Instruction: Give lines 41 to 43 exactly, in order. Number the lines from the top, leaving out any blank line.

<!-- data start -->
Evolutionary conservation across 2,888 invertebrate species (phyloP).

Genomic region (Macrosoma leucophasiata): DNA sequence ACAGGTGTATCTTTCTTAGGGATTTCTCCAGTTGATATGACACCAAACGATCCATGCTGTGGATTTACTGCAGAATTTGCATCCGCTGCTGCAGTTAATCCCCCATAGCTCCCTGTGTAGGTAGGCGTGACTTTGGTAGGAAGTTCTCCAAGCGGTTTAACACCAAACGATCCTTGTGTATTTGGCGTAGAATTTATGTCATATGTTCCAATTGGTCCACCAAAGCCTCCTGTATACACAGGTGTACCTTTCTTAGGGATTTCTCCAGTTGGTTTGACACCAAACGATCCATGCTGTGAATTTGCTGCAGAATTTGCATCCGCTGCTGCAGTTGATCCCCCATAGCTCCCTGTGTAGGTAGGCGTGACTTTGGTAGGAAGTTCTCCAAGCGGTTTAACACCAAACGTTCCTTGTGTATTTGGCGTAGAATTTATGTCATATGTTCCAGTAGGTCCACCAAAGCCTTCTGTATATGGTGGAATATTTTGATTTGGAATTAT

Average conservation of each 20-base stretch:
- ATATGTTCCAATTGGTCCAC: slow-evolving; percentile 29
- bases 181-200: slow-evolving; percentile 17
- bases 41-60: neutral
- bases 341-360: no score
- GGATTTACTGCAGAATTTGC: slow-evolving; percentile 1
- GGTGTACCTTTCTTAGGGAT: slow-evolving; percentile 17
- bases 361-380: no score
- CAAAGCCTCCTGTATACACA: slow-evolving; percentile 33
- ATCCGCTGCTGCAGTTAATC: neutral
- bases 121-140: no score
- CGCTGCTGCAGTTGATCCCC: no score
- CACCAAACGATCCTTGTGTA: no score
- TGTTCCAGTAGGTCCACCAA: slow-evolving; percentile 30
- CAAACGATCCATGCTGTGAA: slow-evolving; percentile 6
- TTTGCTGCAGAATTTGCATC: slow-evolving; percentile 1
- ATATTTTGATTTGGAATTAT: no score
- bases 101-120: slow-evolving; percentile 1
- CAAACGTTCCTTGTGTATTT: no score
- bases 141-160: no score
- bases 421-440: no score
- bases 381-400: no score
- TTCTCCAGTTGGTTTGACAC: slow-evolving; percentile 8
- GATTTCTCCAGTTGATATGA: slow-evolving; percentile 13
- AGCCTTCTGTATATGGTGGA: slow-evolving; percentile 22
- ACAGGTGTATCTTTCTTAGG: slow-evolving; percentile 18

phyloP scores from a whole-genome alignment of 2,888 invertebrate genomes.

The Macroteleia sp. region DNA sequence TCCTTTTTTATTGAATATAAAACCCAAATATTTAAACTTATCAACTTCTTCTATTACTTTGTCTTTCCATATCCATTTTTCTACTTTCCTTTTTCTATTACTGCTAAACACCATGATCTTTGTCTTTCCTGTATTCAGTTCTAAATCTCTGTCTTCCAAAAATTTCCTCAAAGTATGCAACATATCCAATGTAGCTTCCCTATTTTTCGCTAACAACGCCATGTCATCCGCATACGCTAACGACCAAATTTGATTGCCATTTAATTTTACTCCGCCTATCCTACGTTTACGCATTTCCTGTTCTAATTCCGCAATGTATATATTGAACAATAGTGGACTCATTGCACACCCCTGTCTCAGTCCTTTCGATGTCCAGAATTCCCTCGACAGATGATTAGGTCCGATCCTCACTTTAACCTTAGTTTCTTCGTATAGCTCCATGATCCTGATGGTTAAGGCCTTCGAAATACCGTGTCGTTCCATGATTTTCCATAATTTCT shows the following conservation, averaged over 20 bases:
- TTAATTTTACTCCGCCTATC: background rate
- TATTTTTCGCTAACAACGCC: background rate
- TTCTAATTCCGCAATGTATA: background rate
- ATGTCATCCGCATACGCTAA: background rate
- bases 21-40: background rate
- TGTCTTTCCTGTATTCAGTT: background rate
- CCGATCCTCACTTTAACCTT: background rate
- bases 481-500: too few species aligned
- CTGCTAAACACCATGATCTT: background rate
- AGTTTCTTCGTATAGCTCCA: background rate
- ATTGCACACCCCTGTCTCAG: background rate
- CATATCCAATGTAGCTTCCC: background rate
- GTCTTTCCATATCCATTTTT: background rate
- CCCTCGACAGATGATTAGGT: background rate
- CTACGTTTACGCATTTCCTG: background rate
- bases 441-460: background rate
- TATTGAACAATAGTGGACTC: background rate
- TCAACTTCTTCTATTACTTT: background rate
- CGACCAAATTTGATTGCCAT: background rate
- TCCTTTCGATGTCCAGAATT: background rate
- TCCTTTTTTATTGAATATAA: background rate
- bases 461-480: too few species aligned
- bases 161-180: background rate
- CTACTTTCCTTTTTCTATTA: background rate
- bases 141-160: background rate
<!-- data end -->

- ATTGCACACCCCTGTCTCAG: background rate
- CATATCCAATGTAGCTTCCC: background rate
- GTCTTTCCATATCCATTTTT: background rate